Oklahoma County Incarceration Rate for Drug Charges Has Skyrocketed

April 22, 2008

Only eight counties in the United States exceed the incarceration rate for Oklahoma County. A study by the Justice Policy Institute indicates that the number of people sent to county jails in the United States has nearly doubled over the last two decades. But the number of prisoners booked into the Oklahoma County Jail rose about 53 % from 2001 to 2006, a faster rate than every major county jail in the United States.

Now it is not as crowded, thanks to a court decision that removed from the Jail several hundred state inmates who were in the custody of the Oklahoma Department of Corrections. Also credited are District Attorney David Prater’s efforts to speed up prosecutions.

The Oklahoma County Jail has a capacity for 2,850 prisoners. It was overfull before, but the average daily inmate population in the past few weeks was averaging between 2,900 to 2,400 inmates.

Running the jail costs more than the money applied to the Jail by the Oklahoma County Commissioners, so the Jail houses city, state and federal inmates, for which the Jail is paid by other those other governmental entities. The Oklahoma County Sheriff had an operating projected cost of $27 million in 2007. About 78% of that budget goes to operating the Jail.

The Oklahoma County Jail booked 38,296 people into the Jail in 2007. Of that number, 66% were for drug charges. That is a lot more than the national figure of ¼ of inmates booked into jail in 2002, and a whole lot more than the figures in 1983 when only 9% of the national jail inmates faced drug charges.

All of these factors point out how critical it is today to get the best legal help you can if you or someone you know is accused of a drug offense. That’s why I urge you to visit my site at http://www.netlegalhelp.com to learn how to choose the right lawyer for your case, as well as ordering our “Protect Your Freedom” Kit to educate you about critical issues you need to know about.

Being “Tough on Crime” Causing States to Go Broke

April 15, 2008

The Associated Press reports at least eight states are considering freeing prison inmates or sending some of them to rehabilitation programs instead of prison. The Associated Press analyzed legislative proposals of several states to find this trend.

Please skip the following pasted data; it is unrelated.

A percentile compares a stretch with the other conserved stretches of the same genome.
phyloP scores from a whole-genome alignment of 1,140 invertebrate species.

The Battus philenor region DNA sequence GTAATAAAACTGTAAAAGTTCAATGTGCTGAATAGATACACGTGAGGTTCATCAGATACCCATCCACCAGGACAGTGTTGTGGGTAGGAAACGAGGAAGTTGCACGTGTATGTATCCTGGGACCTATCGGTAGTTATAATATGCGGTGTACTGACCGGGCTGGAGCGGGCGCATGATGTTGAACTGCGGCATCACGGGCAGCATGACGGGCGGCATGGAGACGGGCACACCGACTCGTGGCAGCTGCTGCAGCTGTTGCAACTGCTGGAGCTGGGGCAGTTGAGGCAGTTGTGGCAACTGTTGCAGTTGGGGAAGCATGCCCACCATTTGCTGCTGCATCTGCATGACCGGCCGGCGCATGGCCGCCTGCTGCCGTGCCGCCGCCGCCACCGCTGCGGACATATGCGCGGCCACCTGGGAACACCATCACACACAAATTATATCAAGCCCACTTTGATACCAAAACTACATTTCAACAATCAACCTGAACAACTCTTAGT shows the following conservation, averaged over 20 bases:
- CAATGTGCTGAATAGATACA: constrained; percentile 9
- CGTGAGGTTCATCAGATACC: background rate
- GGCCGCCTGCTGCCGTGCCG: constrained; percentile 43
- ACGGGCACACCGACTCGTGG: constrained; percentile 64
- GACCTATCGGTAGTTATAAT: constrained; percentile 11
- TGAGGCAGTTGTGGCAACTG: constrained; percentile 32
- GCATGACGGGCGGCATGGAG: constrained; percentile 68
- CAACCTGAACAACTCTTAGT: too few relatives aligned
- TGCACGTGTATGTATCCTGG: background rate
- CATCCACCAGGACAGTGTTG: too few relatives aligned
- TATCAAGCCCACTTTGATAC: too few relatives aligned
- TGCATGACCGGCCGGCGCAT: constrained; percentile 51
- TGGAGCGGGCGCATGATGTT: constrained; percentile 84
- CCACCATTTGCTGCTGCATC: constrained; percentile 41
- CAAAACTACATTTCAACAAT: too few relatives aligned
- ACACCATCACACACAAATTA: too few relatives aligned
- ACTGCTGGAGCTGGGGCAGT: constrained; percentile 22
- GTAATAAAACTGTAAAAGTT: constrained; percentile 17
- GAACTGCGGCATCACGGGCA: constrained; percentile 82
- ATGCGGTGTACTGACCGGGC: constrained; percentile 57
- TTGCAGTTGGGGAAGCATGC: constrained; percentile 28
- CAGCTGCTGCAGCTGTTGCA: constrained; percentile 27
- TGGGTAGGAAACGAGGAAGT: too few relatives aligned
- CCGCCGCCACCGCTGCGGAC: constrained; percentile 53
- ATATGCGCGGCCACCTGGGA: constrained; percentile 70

Officials in these states acknowledge this idea carries risks, but they believe they have no choice because of the huge gaps in their state budgets resulting from the slow down in the economy. If these programs are adopted, the early release programs could save an estimated $450 million in California and Kentucky alone.

A Rhode Island proposal would allow inmates to deduct up to 12 days from their sentence for every month they follow rules and work in prison. Even some violent offenders would be eligible but not those serving life sentences.

A Mississippi plan would offer early parole for people convicted of selling marijuana or prescription drugs. New Jersey, South Carolina and Vermont are considering sending drug-addicted offenders into treatment, which is cheaper than prison.

Victim safety is a concern for those focusing on violent crimes, and safety of the community is always stated as a high priority in the stated goals of any proposal. But the legislatures must cut costs somewhere, and prisons are “one of the most expensive parts of the criminal justice system,” said Alsion Lawrence, who studies corrections policy for the National Conference of State Legislatures. “That is where they look to first to cut down some of those costs.”

Rhode Island Corrections Director A.T. Wall was not sure how many prisoners could be freed early. The savings might not even be $1,000,000 for the first year, but that figure would likely increase over time.

In California where everything is bigger, the legislature is trying to cut a $16 billion deficit in half by this summer. Governor Schwarzenegger proposed saving $400 million by releasing more than 22,000 inmates who had less than 20 months remaining on their sentences. Violent and sex offenders would not be eligible. Eliminating prison guard positions and making it more difficult to re-imprison parole violators would contribute to some of these savings.

Of course, California’s proposal has its critics, predictably from law enforcement and conservative lawmakers. Particularly they criticize the impact of the proposal on sentences for car thieves, drunk drivers, forgers and some drug dealers because the typical sentence for these is less than 20 months. The result on those typically convicted for these crimes in California would be zero time behind bars, and the critics say this would take away the deterrence for such crimes.

The Kentucky legislature approved on April 2nd a proposal which would save nearly $50 million toward its $1.3 billion budget deficit. This plan would grant early release to perhaps 2,000 inmates, violent and sexual offenders exempt, once again. The Governor of Kentucky noted it had to do something after a 12% inmate population increase in 2007, the largest in the nation. Kentucky spends $18,600 per year to house one inmate.

Mississippi faces an inmate population which has tripled since the state enacted stricter sentencing policies in 1994. Its legislature is now considering making 7,000 drug offenders eligible for early parole. Currently they are required to serve 85% of their sentences. Under the new proposal they would only have to serve about a quarter of their sentences.